Category Archives: The Birth of a Nation ~ 1621 to 1796

The conception had brought us to the landing at Plymouth Rock… what now – for what purpose – to what end – or more importantly – toward what beginning? Where would this journey take these orphans of the storm who landed at this obscure, remote location? The next 175 years would see the founding of the greatest experiment – learned from the greatest mistakes ever made by mankind – as related to nation/empire states.

David Selleck, Colonist (Boston – 1633)

~Foreword ~

During the process of compiling and editing the first volume of AMERICA: The Grand Illusion ~ Book I: Orphans of the Storm, I had occasion to work with my twelve year old granddaughter, Taylor (whose name fittingly works its way into this tale) on a history project for school, dealing with the War Between the States (which we have covered extensively on this site, but will eventually move into a category of its own). Needless to say, her teacher has been compromised in her education, and is subsequently passing her ignorance of American history onto the next generation of ill-informed children.

I searched our families’ boxes of historical archives to gather information on an ancestor, who had fought in that un-civil action, and found a family genealogy, which had been compiled by my great-grandparents in 1926, and later updated in 1959 by a family cousin. Whether it has been updated since remains to be seen, but that, which I am about to share with you has led to great discoveries on the internet about the subject matter of this chapter. For the purposes of brevity however, I will share with you directly from the family records, which are not unlike hundreds of thousands of similar ancestral stories, which can be told of this grand experiment we call, ‘America.’

Just as those who came through Ellis Island many years later, the spellings of one’s name was altered for many reasons and by many sources, including both the legal system and the media (then known as newspapers or broadsides). David’s story is no different.

The following was compiled by the author’s Great Grandparents, Maude Van Hise Gardiner and Harry Martin Gardiner in 1926. – Jeffrey Bennett, Publisher and Author Continue reading

John Adams, A Dissertation on the Canon and Feudal Law (1765)

Publisher’s Note: As we open the second segment of Words That Men Live By, please note that in the beginning, there will be no specific order, however as we continue to add to this marvelous Classroom – we will sort all entries out in their proper order. Bear with us and enjoy REAL history.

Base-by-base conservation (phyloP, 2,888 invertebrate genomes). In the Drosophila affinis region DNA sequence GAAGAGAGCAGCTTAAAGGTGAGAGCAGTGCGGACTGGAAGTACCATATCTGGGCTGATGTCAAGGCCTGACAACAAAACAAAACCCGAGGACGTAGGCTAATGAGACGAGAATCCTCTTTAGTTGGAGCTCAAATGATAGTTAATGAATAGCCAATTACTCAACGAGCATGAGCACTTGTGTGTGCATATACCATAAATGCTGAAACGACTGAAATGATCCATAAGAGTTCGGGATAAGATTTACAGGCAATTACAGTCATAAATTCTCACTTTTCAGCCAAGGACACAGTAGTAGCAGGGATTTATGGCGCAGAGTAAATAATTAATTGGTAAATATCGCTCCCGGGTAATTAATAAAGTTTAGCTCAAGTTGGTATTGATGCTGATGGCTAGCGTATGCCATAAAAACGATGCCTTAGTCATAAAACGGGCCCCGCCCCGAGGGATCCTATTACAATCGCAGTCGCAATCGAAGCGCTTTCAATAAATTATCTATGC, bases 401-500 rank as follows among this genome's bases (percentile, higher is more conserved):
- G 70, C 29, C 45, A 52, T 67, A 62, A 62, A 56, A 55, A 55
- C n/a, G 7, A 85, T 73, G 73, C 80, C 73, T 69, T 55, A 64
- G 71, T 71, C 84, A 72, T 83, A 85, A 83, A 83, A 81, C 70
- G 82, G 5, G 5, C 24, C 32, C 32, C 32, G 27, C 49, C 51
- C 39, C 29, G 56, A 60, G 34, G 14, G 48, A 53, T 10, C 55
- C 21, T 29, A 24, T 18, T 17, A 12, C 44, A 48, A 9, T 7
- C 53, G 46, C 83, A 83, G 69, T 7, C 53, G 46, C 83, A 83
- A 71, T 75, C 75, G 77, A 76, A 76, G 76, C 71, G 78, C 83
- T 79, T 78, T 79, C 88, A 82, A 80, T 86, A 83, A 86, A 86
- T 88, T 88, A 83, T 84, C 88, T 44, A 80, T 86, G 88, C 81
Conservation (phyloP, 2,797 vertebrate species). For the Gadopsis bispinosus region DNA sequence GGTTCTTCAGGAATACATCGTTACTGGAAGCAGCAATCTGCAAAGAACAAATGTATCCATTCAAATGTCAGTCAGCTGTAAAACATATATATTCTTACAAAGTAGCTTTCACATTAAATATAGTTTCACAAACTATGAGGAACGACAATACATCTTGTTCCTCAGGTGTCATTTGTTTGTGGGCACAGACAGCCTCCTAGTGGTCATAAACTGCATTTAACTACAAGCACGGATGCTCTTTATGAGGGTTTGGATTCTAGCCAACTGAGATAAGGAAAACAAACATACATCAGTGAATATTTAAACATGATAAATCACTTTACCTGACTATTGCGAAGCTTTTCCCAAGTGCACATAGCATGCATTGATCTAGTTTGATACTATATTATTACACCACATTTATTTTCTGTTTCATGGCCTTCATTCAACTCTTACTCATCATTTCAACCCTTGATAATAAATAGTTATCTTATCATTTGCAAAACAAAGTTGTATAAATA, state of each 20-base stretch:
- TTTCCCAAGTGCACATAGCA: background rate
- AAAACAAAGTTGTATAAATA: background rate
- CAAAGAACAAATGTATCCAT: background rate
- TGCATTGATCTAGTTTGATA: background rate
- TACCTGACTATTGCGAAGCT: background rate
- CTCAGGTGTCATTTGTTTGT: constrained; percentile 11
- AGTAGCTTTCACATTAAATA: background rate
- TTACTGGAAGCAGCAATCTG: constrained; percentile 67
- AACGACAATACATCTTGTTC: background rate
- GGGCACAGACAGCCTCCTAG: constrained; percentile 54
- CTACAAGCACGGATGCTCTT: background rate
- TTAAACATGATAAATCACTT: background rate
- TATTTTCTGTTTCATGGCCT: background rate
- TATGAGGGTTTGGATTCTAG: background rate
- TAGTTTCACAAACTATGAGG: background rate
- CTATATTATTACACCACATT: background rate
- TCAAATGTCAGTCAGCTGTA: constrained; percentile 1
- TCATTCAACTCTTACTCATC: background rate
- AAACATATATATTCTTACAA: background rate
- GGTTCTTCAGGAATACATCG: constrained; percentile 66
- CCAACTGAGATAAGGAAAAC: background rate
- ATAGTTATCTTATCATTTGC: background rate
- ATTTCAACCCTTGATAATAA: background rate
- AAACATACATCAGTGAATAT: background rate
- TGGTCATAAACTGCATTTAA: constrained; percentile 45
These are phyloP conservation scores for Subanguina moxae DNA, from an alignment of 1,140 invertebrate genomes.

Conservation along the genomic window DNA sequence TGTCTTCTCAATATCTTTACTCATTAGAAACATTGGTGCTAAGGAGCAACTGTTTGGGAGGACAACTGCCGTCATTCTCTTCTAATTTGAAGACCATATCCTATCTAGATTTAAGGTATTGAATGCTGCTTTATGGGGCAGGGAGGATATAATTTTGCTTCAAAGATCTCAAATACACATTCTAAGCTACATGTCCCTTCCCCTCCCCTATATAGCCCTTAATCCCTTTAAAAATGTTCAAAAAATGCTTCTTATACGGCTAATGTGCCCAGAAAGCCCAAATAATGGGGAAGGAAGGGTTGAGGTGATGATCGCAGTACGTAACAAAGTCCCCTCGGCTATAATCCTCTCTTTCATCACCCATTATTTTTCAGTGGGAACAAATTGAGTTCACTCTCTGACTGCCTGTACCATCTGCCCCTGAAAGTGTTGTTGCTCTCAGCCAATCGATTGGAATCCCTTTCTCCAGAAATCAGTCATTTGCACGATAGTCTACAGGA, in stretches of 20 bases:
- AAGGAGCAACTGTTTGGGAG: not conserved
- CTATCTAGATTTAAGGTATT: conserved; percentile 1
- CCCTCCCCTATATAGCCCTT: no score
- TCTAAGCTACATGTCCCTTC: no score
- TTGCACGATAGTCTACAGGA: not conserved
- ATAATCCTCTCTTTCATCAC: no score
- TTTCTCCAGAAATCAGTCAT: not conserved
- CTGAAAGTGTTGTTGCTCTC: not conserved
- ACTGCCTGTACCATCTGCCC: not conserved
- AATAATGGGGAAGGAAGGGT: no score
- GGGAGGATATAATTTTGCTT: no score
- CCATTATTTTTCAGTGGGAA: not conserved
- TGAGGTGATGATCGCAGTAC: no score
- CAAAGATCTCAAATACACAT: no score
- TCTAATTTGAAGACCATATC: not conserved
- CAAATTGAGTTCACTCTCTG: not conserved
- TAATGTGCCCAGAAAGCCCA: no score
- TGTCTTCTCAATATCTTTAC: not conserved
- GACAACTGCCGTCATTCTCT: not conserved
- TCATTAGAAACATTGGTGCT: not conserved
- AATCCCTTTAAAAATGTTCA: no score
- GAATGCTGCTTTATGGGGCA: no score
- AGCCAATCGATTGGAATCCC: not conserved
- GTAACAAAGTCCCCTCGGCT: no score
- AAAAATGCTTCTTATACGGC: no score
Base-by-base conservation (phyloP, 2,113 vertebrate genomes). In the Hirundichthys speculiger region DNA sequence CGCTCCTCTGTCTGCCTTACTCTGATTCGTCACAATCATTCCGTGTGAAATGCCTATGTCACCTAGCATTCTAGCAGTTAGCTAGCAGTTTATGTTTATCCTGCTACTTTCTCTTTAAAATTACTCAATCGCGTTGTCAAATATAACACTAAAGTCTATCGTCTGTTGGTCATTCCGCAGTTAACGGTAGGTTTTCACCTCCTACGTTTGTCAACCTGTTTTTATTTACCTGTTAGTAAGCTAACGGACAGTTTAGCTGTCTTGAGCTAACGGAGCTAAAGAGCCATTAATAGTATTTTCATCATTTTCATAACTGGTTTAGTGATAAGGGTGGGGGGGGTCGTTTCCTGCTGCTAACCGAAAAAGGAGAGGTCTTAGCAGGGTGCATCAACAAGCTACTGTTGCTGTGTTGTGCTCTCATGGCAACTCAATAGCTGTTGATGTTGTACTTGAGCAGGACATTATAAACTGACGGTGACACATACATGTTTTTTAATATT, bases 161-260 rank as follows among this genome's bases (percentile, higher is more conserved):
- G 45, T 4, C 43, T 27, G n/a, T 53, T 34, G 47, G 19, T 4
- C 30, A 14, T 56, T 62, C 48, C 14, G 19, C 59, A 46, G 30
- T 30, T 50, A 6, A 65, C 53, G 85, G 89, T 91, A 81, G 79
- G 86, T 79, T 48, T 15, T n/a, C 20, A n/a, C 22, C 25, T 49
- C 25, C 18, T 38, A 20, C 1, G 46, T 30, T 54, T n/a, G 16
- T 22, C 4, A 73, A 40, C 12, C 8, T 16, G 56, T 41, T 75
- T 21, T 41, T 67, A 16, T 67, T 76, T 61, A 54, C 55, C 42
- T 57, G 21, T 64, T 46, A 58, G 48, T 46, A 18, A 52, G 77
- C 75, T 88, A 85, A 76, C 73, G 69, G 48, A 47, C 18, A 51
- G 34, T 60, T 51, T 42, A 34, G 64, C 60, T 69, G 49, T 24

We open with a lengthy post written by John Adams, an American patriot who would some years later serve as the second President of the United States (1797–1801) and the first Vice President (1789–97). He was a lawyer, diplomat, statesman, political theorist, and, as a Founding Father, a leader of the movement for American independence from Great Britain. The following was written by him some years before all of these events transpired. ~ Jeffrey Bennett, Publisher and frustrated Historian. Oct. 5, 2017


John Adams, Patriot

“Ignorance and inconsideration are the two great causes of the ruin of mankind.” This is an observation of Dr. Tillotson, with relation to the interest of his fellow men in a future and immortal state. But it is of equal truth and importance if applied to the happiness of men in society, on this side the grave. In the earliest ages of the world, absolute monarchy seems to have been the universal form of government. Kings, and a few of their great counselors and captains, exercised a cruel tyranny over the people, who held a rank in the scale of intelligence, in those days, but little higher than the camels and elephants that carried them and their engines to war.

By what causes it was brought to pass, that the people in the middle ages became more intelligent in general, would not, perhaps, be possible in these days to discover. But the fact is certain; and wherever a general knowledge and sensibility have prevailed among the people, arbitrary government and every kind of oppression have lessened and disappeared in proportion. Man has certainly an exalted soul; and the same principle in human nature, — that aspiring, noble principle founded in benevolence, and cherished by knowledge; I mean the love of power, which has been so often the cause of slavery, — has, whenever freedom has existed, been the cause of freedom. If it is this principle that has always prompted the princes and nobles of the earth, by every species of fraud and violence to shake off all the limitations of their power, it is the same that has always stimulated the common people to aspire at independency, and to endeavor at confining the power of the great within the limits of equity and reason. Continue reading